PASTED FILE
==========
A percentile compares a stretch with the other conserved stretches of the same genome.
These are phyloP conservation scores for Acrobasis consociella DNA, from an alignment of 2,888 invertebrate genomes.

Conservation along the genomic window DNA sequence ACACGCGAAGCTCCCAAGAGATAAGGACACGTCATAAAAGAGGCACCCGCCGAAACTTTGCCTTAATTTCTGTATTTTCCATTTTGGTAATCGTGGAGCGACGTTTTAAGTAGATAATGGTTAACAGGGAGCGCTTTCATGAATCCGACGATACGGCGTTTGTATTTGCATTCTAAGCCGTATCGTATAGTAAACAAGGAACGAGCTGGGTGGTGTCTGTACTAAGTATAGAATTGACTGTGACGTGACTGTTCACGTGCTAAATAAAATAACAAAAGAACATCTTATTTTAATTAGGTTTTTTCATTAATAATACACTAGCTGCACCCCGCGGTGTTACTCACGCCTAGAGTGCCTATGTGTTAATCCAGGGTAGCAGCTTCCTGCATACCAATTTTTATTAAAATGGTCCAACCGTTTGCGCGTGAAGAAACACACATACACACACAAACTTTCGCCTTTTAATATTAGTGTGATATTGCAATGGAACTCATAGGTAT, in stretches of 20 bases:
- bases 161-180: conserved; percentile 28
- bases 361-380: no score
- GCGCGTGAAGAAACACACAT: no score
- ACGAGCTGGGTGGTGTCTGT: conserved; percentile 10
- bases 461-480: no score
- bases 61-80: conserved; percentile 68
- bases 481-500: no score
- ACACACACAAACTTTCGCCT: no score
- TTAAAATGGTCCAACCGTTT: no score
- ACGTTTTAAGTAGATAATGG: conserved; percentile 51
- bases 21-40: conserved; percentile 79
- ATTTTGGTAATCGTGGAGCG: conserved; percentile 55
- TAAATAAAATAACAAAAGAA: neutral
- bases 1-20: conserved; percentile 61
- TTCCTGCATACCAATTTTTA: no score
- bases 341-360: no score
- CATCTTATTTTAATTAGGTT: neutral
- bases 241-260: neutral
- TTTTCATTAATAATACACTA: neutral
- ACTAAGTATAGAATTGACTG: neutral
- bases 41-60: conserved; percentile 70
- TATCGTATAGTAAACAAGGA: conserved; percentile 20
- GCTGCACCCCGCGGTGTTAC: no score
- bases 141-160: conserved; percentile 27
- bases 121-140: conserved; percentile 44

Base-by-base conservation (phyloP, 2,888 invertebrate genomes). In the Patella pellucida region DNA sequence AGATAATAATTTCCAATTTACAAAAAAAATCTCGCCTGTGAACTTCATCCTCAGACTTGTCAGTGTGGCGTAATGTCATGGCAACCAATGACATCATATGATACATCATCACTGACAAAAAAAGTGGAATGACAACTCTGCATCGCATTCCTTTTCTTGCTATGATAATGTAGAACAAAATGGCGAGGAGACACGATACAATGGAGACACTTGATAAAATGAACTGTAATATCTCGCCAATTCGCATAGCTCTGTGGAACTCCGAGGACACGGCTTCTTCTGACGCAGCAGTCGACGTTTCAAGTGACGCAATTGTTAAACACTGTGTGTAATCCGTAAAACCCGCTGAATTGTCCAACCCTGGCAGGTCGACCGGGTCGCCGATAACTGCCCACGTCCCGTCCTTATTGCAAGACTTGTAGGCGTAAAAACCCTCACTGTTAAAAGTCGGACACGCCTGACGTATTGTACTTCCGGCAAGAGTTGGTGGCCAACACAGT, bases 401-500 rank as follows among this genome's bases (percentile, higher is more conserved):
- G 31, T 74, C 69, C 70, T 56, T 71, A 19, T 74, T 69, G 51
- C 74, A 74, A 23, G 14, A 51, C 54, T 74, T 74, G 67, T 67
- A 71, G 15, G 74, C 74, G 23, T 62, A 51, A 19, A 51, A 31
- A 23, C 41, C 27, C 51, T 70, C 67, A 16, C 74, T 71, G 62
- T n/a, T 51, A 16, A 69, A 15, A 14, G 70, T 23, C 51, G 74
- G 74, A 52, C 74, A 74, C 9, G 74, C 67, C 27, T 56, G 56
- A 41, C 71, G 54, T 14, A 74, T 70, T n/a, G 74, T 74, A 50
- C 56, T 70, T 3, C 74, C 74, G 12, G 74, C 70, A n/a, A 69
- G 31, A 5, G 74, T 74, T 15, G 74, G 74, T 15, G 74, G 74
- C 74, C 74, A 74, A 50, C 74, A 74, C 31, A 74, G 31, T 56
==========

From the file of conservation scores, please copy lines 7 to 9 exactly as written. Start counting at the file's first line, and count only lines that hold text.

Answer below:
- ACGAGCTGGGTGGTGTCTGT: conserved; percentile 10
- bases 461-480: no score
- bases 61-80: conserved; percentile 68